How to design the perfect Bullseye Framework – 6 steps

Determine your marketing strategy with the Bullseye Framework Canvas
Bullseye Framework Canvas

Introducing the Bullseye Framework

The Bullseye Framework is developed by Gabriel Weinberg and Justin Mares. They introduced their framework in their book Traction. The method is about systematically brainstorming, prioritising, testing and executing different marketing strategies. It contains three rings which together represent a dartboard, since it’s the goal to hit for the bullseye. Not right away, but after setting up and running some valuable experiments. Eventually you’ll know, based on hard data, which marketing strategy works best for your business.

So before reaching the bullseye, you have to go through the outer and middle ring. The outer ring is your starting point. It’s the brainstorming and prioritisation phase. After this phase you’ll go to the middle ring in which you’ll test the most promising strategies. This middle ring is the test phase. The last phase is the focus phase, the bullseye. This phase is all about utilising the value (which you discovered in the test phase) to its fullest potential.

But why should you use the Bullseye Framework to begin with? Entrepreneurs regularly go all-in with the first and best marketing channel they come across. By doing so, you probably miss out bigger opportunities due to a limited brainstorm and research phase. Therefore, you want to go through each of those stages so you ensure yourself to come with a marketing channel which matches your business, your target audience and yourself. Let’s go through 6 steps towards finding your best marketing strategy right away.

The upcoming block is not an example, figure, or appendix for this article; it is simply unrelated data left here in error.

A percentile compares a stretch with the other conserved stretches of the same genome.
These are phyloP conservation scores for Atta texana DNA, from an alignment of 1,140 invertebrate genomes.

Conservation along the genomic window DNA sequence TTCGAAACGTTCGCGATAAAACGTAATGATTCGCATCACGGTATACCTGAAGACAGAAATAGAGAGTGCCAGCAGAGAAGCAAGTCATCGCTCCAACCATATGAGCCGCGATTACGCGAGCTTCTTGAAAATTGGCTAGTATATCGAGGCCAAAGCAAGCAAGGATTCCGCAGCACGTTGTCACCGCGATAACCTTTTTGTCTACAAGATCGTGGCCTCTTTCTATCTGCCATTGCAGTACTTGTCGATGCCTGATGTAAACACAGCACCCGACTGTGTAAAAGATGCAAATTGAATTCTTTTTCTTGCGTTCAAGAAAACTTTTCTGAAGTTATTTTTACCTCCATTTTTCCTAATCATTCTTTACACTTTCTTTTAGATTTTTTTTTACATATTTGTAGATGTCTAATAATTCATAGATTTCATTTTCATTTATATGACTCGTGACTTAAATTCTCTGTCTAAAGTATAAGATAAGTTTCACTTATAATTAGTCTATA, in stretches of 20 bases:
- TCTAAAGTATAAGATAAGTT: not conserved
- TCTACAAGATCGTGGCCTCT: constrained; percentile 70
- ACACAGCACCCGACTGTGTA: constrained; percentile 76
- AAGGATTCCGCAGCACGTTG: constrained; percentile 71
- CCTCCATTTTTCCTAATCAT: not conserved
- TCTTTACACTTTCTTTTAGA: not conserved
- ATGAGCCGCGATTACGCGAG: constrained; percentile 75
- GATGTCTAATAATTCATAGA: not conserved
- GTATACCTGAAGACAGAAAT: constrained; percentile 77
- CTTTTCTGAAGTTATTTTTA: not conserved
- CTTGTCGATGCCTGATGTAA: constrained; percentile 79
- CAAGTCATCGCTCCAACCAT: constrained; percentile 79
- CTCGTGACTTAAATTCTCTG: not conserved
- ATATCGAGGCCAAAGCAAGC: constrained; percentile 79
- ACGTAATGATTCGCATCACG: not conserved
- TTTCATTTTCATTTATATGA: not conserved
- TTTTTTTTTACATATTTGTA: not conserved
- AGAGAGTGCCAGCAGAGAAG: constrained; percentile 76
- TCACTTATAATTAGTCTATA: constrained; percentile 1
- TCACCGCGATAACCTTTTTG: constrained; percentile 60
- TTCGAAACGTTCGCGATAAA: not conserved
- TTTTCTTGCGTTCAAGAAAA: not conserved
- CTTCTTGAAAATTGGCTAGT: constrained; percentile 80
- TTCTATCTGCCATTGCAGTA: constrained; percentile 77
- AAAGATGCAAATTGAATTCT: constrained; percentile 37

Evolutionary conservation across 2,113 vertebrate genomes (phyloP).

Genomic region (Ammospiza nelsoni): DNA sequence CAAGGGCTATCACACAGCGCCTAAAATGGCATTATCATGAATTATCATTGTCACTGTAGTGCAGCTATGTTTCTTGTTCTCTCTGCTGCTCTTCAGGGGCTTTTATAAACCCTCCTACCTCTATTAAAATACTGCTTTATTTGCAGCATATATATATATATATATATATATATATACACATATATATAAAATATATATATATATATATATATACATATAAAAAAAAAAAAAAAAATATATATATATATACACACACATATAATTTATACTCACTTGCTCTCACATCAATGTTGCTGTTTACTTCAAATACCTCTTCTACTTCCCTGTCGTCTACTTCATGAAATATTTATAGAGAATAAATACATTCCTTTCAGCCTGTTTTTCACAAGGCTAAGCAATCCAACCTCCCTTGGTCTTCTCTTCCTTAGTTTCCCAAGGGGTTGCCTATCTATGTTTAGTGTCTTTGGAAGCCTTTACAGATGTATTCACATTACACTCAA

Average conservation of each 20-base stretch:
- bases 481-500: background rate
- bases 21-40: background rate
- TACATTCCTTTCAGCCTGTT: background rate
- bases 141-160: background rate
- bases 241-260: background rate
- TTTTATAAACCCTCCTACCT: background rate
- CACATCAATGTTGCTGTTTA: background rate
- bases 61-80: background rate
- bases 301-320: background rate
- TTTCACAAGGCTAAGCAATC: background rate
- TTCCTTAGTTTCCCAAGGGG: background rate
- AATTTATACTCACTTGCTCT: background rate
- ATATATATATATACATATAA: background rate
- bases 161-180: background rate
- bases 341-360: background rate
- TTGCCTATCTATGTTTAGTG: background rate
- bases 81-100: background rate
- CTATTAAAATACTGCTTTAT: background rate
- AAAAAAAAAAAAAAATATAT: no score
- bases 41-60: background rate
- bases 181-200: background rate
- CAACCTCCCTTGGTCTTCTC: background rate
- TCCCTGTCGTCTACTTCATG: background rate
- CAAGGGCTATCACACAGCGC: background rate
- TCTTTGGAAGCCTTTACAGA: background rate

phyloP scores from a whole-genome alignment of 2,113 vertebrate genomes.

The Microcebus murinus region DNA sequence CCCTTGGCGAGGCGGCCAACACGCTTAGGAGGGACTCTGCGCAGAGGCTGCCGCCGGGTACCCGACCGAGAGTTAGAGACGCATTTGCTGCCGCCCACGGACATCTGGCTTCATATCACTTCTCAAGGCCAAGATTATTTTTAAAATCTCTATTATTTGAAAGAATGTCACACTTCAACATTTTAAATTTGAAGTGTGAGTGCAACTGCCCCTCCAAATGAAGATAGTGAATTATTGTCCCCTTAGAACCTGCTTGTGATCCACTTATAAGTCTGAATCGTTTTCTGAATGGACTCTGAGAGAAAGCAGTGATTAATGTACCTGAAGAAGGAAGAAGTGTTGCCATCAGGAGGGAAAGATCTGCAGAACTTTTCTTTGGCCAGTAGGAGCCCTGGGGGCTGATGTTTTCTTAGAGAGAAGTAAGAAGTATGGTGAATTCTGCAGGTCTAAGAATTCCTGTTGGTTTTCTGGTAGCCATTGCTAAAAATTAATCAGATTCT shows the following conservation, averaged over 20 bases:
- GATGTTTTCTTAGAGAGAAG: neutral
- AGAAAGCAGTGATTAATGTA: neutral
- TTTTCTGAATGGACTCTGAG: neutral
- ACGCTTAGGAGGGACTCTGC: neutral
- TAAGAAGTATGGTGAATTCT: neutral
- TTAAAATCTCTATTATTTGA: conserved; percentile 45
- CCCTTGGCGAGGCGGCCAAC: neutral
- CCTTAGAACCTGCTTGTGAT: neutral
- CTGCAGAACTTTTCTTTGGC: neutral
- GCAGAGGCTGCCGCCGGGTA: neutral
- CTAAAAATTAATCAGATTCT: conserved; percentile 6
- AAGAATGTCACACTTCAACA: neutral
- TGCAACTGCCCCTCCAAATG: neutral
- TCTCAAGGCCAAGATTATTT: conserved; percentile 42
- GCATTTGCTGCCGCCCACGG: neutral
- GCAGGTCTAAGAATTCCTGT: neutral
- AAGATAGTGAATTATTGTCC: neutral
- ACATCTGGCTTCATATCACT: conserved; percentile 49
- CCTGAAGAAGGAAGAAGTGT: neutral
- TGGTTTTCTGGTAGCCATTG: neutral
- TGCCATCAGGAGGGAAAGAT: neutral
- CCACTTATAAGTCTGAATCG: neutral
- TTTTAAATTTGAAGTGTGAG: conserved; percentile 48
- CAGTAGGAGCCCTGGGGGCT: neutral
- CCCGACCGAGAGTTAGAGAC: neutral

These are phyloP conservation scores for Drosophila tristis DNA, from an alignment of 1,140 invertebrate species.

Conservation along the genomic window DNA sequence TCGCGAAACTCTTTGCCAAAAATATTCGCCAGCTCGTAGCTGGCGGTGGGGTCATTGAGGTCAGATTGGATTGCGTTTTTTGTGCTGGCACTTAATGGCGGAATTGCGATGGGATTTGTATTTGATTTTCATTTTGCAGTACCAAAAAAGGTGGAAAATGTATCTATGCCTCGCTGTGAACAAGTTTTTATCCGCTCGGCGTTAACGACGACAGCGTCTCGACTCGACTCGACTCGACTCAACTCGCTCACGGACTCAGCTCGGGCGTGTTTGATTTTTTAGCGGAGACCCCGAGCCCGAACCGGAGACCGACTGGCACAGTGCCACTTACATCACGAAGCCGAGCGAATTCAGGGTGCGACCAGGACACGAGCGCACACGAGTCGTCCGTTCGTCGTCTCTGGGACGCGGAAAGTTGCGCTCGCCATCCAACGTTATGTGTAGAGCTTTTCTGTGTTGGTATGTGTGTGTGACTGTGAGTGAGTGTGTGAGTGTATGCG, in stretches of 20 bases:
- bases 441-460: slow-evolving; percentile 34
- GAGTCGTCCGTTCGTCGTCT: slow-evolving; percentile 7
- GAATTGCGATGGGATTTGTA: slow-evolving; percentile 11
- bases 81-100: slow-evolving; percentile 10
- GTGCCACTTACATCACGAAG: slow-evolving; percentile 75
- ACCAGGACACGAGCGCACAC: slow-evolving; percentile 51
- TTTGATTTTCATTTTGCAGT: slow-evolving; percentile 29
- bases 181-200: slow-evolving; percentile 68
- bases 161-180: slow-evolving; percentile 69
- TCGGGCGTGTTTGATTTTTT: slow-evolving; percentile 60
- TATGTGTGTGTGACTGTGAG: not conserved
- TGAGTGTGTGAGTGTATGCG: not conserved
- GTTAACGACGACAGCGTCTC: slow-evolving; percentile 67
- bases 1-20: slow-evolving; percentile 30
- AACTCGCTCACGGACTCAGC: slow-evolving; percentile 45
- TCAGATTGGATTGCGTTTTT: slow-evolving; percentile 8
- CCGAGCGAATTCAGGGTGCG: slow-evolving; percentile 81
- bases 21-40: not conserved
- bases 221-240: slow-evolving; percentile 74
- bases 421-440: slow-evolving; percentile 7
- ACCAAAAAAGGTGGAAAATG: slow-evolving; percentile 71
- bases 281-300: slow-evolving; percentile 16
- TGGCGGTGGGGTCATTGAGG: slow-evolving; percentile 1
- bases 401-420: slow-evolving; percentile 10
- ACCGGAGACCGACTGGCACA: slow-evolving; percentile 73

Before you start with the steps, you want to write down your goal. Different traction goals require different approaches. So before diving right into all different kind of marketing strategies you could choose, let’s first clarify your goal. What do you want to achieve and before when? Through the lens of your goal you want to go through the three stages of the Bullseye Framework.

Brainstorm phase (outer ring)

Step 1. Brainstorm as many options as possible

It’s very common that entrepreneurs tend to ignore potential lucrative channels. That’s because it’s:

  • Not in their area of knowledge and expertise, for example speaking engagements of engineering as marketing
  • Something they have negative associations with, for example with sales and affiliate programs
  • Time-consuming or frustrating, for example business development or business fairs